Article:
Vehicle sales crash in April, analysts say, dropping by half
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It looks like vehicle sales sank to a record low in April. Figures from some of the automakers are due out later Friday, but analysts expect to see a drop of more than 50% compared to this time last year.
The sales figures could be worse than the previous low in January 2009, at the depths of the financial crisis. Analysts’ figures show that around 625,000 vehicles were sold in April.
But the over-50% drop-off isn’t as bad as China saw at the height of its COVID-19 lockdown. Eric Lyman, chief industry analyst at TrueCar, said sales dropped 80% there.
For some U.S. shoppers, the coronavirus may have actually driven a car purchase.
“We know that public transportation is something people are shying away from,” Lyman said. “We know that the vehicle is an integral part to our American life.”
Sales held up better in parts of the county with less strict stay-at-home measures. Michelle Krebs, executive analyst at Autotrader, said people with incomes in the $50,000 to $99,000 range are doing most of the buying, and pickup trucks continue to be popular purchases.
People hold on to trucks for up to a decade, Krebs said, so recent incentives have been very popular.
“Zero-percent financing for 84 months — it works really well with trucks,” Krebs said.
Analysts say April’s figures should be as low as sales go, and they could recover, even if only modestly, in May.
COVID-19 Economy FAQs
How many people are flying? Has traveled picked up?
Flying is starting to recover to levels the airline industry hasn’t seen in months. The Transportation Security Administration announced on Oct. 19 that it’s screened more than 1 million passengers on a single day — its highest number since March 17. The TSA also screened more than 6 million passengers last week, its highest weekly volume since the start of the COVID-19 pandemic. While travel is improving, the TSA announcement comes amid warnings that the U.S. is in the third wave of the coronavirus. There are now more than 8 million cases in the country, with more than 219,000 deaths.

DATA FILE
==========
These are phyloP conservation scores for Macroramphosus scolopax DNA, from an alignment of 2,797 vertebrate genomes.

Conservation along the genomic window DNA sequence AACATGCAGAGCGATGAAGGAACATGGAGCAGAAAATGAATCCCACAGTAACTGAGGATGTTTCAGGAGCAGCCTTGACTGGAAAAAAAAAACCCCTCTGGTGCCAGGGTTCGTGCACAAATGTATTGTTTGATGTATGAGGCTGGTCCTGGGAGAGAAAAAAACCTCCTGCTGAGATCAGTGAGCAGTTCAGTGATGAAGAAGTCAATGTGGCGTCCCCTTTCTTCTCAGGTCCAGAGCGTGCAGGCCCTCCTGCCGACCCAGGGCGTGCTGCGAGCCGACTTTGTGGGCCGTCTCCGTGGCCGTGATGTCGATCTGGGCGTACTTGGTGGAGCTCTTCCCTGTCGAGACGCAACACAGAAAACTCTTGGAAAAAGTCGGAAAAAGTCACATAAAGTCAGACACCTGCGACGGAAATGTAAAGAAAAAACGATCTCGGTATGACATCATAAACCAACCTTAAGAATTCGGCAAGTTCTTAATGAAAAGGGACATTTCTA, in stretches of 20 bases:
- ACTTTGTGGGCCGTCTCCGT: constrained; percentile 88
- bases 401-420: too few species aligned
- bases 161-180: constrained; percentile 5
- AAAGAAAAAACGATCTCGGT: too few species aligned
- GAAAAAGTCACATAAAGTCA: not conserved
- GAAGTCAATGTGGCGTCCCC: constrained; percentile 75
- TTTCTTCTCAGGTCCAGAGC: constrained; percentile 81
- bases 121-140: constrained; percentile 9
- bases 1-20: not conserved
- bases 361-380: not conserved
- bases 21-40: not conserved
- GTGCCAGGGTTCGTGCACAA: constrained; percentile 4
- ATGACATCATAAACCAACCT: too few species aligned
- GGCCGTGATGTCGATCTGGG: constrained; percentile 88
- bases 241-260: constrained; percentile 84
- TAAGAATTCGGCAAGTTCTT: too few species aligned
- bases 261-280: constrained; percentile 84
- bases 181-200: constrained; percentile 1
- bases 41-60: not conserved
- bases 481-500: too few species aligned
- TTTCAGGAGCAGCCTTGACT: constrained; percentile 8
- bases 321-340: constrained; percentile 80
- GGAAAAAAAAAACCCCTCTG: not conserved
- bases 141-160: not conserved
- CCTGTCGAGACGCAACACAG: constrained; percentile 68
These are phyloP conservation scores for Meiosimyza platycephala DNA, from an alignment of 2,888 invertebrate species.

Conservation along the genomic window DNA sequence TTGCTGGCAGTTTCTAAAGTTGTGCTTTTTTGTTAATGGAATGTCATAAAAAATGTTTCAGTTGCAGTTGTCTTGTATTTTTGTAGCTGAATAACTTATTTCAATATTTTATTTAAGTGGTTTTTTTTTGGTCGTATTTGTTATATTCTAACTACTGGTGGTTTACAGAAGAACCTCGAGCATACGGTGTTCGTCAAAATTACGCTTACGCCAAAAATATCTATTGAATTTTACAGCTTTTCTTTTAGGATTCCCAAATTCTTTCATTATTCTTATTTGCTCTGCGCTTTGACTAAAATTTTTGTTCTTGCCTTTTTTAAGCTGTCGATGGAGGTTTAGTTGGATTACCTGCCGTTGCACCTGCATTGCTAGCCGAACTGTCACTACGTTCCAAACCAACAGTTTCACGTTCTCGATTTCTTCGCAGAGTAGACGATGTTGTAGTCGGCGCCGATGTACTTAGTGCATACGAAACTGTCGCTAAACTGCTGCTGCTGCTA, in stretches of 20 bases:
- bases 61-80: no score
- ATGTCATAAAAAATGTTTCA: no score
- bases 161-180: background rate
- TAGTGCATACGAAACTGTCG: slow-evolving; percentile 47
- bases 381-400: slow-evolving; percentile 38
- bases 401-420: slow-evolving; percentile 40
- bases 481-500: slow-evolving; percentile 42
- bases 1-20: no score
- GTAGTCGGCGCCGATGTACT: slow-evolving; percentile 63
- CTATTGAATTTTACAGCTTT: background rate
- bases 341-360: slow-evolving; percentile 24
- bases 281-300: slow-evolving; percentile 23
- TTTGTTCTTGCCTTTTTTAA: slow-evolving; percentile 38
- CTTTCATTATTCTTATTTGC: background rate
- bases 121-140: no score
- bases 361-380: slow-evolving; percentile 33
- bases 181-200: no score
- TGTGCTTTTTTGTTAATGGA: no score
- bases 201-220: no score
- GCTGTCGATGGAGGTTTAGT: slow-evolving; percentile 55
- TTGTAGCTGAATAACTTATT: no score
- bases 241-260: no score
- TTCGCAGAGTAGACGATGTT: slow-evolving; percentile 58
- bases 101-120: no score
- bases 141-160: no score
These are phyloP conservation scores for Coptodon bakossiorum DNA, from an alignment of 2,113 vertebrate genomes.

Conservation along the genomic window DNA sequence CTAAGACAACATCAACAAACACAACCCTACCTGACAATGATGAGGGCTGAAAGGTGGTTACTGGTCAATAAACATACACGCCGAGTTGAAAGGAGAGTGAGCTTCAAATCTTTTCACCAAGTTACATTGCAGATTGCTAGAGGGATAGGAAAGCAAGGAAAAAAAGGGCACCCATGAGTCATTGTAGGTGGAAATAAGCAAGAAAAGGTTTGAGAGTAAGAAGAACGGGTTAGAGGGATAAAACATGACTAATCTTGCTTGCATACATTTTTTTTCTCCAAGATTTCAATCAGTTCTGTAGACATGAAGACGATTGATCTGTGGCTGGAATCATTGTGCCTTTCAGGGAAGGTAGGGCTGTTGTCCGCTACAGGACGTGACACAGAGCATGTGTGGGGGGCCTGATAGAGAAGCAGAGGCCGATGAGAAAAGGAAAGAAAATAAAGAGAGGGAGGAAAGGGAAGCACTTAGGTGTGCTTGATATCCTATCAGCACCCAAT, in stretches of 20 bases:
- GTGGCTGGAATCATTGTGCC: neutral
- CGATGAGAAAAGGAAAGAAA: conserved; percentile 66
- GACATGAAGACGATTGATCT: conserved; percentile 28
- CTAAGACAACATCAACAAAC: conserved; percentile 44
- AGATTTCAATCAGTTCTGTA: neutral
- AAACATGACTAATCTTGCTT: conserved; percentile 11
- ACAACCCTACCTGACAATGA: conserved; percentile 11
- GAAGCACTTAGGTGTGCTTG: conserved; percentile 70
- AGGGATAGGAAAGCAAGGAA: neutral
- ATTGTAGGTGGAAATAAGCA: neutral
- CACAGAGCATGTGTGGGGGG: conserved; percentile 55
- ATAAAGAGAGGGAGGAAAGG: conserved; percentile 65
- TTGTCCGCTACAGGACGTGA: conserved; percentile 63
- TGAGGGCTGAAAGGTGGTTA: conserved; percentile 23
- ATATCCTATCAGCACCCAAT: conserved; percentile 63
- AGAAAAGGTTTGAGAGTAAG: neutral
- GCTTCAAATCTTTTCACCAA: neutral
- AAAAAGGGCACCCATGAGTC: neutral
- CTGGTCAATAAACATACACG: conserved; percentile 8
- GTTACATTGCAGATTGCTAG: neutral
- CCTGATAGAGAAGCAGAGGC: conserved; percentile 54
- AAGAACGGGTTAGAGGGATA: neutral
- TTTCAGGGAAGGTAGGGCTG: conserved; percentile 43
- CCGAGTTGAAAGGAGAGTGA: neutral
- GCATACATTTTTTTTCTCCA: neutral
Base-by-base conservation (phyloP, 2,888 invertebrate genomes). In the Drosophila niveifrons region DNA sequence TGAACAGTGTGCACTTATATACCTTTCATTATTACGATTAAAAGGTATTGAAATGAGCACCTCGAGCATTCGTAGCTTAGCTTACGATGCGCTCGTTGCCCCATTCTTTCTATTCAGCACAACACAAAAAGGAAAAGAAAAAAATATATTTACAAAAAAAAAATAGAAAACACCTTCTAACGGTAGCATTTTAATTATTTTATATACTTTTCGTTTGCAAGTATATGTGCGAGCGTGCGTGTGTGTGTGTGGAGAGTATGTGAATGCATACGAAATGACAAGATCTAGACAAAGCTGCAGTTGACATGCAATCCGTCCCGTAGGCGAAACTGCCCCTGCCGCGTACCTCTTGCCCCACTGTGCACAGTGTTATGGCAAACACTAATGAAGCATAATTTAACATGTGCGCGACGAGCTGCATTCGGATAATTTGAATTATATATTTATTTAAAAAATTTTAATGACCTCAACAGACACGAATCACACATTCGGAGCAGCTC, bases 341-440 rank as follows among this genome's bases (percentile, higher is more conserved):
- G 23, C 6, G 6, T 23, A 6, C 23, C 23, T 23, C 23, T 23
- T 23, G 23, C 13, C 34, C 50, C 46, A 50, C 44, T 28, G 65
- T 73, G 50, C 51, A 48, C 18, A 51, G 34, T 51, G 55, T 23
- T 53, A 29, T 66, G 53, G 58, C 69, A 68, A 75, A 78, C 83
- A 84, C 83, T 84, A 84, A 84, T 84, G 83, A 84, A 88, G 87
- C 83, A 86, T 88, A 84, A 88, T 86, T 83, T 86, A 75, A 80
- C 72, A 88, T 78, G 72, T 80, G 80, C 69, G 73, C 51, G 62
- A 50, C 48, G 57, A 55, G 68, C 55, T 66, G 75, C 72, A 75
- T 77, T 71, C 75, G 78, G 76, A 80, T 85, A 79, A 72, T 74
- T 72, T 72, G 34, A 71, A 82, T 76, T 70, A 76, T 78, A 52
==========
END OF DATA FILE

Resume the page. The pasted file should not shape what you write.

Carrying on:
How are Americans feeling about their finances?
Nearly half of all Americans would have trouble paying for an unexpected $250 bill and a third of Americans have less income than before the pandemic, according to the latest results of our Marketplace-Edison Poll. Also, 6 in 10 Americans think that race has at least some impact on an individual’s long-term financial situation, but Black respondents are much more likely to think that race has a big impact on a person’s long-term financial situation than white or Hispanic/Latinx respondents.
Find the rest of the poll results here, which cover how Americans have been faring financially about six months into the pandemic, race and equity within the workplace and some of the key issues Trump and Biden supporters are concerned about.
What’s going to happen to retailers, especially with the holiday shopping season approaching?
A report out recently from the accounting consultancy BDO USA said 29 big retailers filed for bankruptcy protection through August. And if bankruptcies continue at that pace, the number could rival the bankruptcies of 2010, after the Great Recession. For retailers, the last three months of this year will be even more critical than usual for their survival as they look for some hope around the holidays.
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